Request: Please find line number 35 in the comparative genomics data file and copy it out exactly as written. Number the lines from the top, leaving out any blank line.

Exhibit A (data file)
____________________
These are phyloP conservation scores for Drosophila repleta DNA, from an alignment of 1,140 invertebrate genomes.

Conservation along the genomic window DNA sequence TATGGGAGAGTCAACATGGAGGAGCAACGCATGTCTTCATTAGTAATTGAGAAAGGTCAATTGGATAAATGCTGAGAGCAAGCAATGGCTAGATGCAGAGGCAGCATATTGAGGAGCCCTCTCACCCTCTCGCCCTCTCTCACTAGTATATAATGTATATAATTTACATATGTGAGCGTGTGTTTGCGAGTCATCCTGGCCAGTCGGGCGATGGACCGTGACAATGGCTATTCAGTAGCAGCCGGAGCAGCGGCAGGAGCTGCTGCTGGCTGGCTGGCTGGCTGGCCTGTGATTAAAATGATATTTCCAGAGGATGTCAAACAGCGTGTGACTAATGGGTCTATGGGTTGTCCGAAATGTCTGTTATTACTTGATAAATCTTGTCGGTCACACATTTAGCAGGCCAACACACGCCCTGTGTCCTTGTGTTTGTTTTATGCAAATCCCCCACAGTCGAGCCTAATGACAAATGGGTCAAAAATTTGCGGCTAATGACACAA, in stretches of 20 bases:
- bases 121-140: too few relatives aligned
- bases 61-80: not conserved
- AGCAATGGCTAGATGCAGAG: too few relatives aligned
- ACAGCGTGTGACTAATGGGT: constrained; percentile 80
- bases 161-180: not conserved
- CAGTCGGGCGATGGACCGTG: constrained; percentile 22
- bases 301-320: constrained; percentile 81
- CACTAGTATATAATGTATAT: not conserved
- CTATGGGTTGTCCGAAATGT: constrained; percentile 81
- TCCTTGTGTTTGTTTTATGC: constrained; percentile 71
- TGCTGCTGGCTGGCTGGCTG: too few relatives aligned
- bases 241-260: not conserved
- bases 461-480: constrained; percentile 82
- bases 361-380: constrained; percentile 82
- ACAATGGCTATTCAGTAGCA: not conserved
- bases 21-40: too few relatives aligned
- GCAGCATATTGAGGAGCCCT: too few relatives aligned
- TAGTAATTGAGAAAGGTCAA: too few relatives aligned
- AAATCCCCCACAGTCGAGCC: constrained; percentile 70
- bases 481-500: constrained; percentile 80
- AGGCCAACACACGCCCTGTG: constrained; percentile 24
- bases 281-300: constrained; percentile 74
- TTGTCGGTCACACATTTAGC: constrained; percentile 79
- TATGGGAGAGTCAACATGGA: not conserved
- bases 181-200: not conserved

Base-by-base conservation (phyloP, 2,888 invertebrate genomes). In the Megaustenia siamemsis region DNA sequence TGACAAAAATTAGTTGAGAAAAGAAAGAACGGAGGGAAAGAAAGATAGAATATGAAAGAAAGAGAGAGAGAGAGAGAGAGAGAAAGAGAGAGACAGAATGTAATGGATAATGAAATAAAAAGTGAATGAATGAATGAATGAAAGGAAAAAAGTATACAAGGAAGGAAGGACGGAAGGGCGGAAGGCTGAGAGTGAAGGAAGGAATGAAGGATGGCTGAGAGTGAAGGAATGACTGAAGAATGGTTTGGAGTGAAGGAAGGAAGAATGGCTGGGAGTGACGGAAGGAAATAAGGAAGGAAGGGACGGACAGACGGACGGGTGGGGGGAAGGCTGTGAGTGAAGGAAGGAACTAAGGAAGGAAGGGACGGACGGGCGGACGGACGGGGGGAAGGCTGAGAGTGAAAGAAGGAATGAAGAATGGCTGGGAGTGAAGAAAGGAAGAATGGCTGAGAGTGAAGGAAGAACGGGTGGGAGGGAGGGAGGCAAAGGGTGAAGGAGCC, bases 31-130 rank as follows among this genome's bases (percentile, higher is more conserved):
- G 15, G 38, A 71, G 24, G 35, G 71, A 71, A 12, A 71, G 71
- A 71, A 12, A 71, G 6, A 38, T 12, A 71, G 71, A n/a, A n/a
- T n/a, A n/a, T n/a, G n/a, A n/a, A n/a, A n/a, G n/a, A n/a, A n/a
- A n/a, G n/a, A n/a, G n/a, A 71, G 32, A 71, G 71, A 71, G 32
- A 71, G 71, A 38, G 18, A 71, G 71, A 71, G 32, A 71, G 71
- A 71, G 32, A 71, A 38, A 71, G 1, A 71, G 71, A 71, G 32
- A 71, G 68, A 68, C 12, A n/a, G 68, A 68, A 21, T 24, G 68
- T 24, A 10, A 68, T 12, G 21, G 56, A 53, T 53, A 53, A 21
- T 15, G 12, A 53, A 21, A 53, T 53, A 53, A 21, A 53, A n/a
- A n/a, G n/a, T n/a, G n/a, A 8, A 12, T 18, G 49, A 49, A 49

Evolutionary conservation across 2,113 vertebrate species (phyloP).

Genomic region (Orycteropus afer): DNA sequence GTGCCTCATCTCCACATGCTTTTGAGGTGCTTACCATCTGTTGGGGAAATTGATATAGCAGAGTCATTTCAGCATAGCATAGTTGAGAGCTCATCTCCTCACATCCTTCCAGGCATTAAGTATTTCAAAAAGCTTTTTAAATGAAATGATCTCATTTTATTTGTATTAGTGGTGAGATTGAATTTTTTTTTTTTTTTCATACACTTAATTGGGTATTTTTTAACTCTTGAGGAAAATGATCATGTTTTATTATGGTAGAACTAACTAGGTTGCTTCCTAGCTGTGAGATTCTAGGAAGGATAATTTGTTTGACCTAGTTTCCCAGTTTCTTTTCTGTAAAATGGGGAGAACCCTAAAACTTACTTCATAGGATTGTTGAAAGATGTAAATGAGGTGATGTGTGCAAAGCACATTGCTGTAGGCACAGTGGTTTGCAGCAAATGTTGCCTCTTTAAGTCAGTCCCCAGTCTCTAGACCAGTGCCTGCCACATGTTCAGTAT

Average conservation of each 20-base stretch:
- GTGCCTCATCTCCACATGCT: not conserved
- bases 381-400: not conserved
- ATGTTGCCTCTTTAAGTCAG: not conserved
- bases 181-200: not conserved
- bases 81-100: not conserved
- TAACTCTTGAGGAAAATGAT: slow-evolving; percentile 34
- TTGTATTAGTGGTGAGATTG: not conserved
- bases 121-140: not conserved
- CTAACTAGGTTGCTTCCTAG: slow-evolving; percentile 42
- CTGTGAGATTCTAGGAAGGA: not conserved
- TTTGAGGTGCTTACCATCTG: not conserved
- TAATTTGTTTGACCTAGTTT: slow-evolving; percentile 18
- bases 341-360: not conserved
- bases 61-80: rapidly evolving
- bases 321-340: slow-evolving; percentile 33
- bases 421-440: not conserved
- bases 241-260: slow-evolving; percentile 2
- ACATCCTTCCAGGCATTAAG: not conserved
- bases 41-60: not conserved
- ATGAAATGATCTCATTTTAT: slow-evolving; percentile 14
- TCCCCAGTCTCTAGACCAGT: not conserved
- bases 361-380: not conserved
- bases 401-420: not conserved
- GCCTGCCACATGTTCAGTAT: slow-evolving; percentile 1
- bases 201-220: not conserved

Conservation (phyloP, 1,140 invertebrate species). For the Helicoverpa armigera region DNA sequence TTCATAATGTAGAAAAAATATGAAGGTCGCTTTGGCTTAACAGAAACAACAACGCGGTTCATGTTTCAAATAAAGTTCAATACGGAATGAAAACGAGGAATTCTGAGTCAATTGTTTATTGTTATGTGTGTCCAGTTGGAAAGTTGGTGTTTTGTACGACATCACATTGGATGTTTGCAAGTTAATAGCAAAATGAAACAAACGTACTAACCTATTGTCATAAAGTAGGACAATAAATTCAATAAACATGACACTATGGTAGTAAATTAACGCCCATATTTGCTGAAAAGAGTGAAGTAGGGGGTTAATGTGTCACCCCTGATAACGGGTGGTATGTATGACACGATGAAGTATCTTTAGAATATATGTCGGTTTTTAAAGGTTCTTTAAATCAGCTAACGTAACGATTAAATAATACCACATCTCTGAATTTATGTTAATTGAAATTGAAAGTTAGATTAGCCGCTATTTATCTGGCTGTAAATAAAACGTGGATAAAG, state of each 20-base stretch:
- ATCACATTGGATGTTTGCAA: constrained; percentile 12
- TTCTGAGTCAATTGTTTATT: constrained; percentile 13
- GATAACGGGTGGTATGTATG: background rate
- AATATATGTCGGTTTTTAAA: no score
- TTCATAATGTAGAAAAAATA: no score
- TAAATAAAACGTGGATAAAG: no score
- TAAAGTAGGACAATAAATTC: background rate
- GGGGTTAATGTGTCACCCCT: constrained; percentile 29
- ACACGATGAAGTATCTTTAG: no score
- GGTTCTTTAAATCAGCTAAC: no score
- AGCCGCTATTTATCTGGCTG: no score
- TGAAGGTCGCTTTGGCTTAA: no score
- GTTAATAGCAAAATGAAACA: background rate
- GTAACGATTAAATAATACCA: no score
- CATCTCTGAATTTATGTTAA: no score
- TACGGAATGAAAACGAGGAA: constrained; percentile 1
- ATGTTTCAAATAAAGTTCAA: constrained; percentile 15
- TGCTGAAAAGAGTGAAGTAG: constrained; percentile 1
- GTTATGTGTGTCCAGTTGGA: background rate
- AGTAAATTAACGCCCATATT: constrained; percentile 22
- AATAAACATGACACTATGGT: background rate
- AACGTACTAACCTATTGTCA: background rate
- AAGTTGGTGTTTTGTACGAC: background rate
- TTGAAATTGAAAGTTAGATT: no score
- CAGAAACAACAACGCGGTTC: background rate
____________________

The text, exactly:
- A 71, G 68, A 68, C 12, A n/a, G 68, A 68, A 21, T 24, G 68